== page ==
A few days ago I had the pleasure of hearing Melinda Palacios, poet and author, read several of her poems. She was a guest poet at the Carnegie Museum’s 2011 Arcade Poetry Series. I’m a recent ‘follower’ of her blogs on “La Bloga,” and admire her style of writing. So it was without hesitation that I jumped on the chance to listen to her give a reading in my hometown.
Melinda’s book of poetry, Folsom Lockdown, is the winner of the 2009 Sense of Place Chapbook Award. I love the title of the award “Sense of Place.” Now how did poems which deal with a father being in the second oldest prison in the state achieve a “Sense of Place” award? By being damn good poems is the quick answer. A more thoughtful one is given by Luis J. Rodriguez, “Somehow, we’re all behind bars. And Melinda Palacio’s poems are a welcome reprieve that dares to illustrate how poetry and art are the only real keys to our liberations.”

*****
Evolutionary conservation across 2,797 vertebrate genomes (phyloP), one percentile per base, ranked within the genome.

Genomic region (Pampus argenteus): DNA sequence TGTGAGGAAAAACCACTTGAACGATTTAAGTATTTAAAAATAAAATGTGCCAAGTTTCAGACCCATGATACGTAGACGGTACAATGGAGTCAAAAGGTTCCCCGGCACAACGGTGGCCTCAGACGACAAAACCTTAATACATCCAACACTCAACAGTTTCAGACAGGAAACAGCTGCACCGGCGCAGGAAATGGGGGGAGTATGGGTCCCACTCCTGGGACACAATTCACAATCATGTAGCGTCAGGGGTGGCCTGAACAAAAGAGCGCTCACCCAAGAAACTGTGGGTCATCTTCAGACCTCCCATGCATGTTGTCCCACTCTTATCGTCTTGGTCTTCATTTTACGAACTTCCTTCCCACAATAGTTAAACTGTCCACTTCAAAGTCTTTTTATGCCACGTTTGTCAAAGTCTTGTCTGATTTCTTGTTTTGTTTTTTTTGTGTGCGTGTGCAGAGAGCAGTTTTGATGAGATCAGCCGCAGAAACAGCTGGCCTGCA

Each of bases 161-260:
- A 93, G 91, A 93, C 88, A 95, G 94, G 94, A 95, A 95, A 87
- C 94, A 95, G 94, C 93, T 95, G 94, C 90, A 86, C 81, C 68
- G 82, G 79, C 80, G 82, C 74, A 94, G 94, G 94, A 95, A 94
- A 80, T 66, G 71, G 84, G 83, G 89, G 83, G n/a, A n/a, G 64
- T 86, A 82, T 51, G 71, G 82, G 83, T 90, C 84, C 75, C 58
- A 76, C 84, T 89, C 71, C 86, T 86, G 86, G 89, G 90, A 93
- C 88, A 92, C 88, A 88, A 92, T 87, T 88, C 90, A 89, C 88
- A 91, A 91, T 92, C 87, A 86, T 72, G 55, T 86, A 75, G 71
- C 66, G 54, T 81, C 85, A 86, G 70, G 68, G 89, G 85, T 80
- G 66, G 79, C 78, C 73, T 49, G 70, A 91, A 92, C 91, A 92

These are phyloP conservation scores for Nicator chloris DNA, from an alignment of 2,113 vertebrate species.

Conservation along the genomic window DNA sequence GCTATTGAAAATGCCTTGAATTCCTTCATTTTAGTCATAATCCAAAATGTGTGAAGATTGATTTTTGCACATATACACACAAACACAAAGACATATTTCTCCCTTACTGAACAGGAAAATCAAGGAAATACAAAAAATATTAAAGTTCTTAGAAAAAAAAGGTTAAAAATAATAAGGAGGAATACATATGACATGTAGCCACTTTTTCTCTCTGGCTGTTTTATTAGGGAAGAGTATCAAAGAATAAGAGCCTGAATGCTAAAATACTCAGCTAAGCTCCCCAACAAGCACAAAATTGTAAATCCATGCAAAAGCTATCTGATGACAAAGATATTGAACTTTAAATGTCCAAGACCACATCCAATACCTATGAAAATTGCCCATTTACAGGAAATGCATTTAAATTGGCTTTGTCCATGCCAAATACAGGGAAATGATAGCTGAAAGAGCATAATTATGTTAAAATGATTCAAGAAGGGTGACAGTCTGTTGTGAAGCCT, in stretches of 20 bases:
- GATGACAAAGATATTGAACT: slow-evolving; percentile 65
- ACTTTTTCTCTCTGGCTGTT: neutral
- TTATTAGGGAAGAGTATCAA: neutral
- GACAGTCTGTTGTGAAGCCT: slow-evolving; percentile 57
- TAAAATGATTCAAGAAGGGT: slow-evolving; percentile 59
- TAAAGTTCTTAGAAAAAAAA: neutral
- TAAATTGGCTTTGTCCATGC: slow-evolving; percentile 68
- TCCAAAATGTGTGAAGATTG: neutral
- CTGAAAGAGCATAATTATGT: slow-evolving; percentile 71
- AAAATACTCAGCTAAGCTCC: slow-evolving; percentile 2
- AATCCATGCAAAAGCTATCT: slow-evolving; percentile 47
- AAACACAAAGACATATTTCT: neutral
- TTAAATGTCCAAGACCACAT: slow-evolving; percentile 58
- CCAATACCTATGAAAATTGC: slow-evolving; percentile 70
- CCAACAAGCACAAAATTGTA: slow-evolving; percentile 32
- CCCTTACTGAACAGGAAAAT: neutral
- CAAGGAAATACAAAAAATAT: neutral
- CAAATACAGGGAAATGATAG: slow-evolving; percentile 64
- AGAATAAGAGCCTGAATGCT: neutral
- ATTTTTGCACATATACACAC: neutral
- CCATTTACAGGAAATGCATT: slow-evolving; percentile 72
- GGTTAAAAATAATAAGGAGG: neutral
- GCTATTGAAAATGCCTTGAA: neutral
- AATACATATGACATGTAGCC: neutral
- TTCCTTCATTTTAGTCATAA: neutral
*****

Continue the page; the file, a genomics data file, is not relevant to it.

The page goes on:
Once Melinda began reading I was mesmerized by the powerful sound of this petite woman. Her rich voice was full of passion, her hands moved to the imagery created by her words, and she spoke in the vivid voices of the characters in her poems. This was particularly entertaining with the poem “United Steaks.”
Some of the other poems like “Dancing with Zorro’s Ghost, Snake Charmer, Remember Persephone, and Names and Numbers” are wistful, questioning, and often harshly realistic, much like the prison system. All of the poems illustrate the reality of growing up with an often absent father, violence, loneliness, and questions. But the strength of family, acceptance, and maturity are also there, side by side. There is no bitterness in these poems. And that is what allows the depth of her voice to be heard, which is part of their uniqueness and their power.
Melinda’s new work is a novel, Ocotillo Dreams, published by Arizona Press. It will debut in July 2011 and is available for pre-sale on http://www.amazon.com.